98 to have such spiteful fate,
99To come into one's cruel hands
100 out of so happy state?
101Thou didst suspect no harm when thou
102 upon the bait didst look:
104 for to have seen the hook.
105Then hadst thou with thy pretty mates
106 been playing in the streams
108 shew forth his golden beams.
109But sith thy fortune is so ill
110 to end thy life on shore,
111Of this thy most unhappy end
112 I mind to speak no more.
113But of thy fellow's chance that late
114 such pretty shift did make,
115That he from fishers' hook did sprit
116 before he could him take,
117And now he pries on euery bait,
118 suspecting still that prick
119(for to lie hid in every thing)
120 wherewith the fishers strick,
121And since the fish that reason lacks
122 once warnèd doth beware,
123Why should not we take heed to that
124 that turneth us to care?
125And I who was deceived late
126 by one's unfaithful tears
127Trust now for to beware, if that
128 I live this hundreth years.
1] Cupid: Roman god of love, and son of Venus, whose bow and arrows make for the sharp pains of love. tents: probes that keep wounds open. Back to Line
2] foil: small-sword, fencing weapon (OED "foil" 5). Back to Line
7] get: produce. Back to Line
13] painted: flattering. Back to Line
21] Publius Ovidius Naso (43 B.C.-A.D. 18), Roman poet. "Tears too are useful; with tears you can move iron; let her see, if possible, your moistened cheeks. If tears fail (for they do not always come at need), touch your eyes with a wet hand." See Ovid, The Art of Love, and Other Poems, trans. J. H. Mozley, Loeb Classical Library (London: William Heineman, 1969): 59 [I.659-662]. Back to Line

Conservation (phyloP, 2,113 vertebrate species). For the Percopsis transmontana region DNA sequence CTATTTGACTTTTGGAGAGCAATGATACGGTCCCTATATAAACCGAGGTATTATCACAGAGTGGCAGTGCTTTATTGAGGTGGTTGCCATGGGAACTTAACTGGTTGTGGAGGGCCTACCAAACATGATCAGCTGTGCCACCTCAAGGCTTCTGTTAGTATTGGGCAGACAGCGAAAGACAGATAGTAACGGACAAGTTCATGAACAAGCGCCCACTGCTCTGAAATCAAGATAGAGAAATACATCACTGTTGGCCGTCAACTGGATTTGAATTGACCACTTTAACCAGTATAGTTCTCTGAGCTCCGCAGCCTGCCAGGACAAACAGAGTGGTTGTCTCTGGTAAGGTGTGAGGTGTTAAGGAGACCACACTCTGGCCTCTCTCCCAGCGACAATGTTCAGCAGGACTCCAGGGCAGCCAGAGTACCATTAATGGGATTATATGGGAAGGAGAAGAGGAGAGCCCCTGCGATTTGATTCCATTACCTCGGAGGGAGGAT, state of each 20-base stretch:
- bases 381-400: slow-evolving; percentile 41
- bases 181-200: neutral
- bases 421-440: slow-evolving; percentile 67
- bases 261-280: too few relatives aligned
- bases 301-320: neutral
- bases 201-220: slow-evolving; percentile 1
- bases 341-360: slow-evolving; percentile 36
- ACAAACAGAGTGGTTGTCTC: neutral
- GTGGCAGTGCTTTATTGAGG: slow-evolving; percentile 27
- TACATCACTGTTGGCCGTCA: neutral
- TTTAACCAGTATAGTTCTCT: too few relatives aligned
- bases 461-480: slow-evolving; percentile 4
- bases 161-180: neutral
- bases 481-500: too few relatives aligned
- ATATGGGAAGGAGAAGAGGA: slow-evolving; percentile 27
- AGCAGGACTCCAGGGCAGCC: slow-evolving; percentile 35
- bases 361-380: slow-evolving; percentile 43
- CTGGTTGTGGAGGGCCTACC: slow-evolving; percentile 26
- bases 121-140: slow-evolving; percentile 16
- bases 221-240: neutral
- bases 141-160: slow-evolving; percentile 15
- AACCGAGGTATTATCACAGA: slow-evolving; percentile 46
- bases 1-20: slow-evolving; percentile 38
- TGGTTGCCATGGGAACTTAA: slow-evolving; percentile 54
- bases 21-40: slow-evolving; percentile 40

40] shrink: leave off. Back to Line
41] Scilla: daughter of Nisus, king of Megara, whose purple locks safeguarded his kingdom against defeat. Falling in love with Minos, who was invading her father's lands, she cut off his magic hair and offered it to Minos. When he refused, in contempt, she leapt into the sea to follow his ships and, after her father was changed into a sea-eagle, she became a ciris bird. See Ovid's Metamorphoses, VIII. Back to Line
64] home: "whom" in the original text. Back to Line
66] Oenone: a Greek nymph who lived on Mount Ida and fell in love and lived with Paris, Priam's son. Rejected by him for Helen, she in the end denied him knowledge of how to heal himself from a mortal wound. After he died, she committed suicide. Back to Line
69] Demophoon: the son of Theseus and the lover of Phyllis, daughter of the king of Thrace, Sithon. When Demophoon went away for a long time, she committed suicide and was transformed into a tree. See Ovid's Heroides, II. Back to Line
73] Hero did try Leander: Hero of Sestos, loved by Leander of Abydos, who would swim nightly across the Hellespont to her. When he drowned, she committed suicide, joining him in the sea. See Ovid's Heroides, XIX. Back to Line
103] Linceus: also known as Argus, a monster with a hundred eyes. Back to Line
107] Phoebus: Apollo, the sun god. Back to Line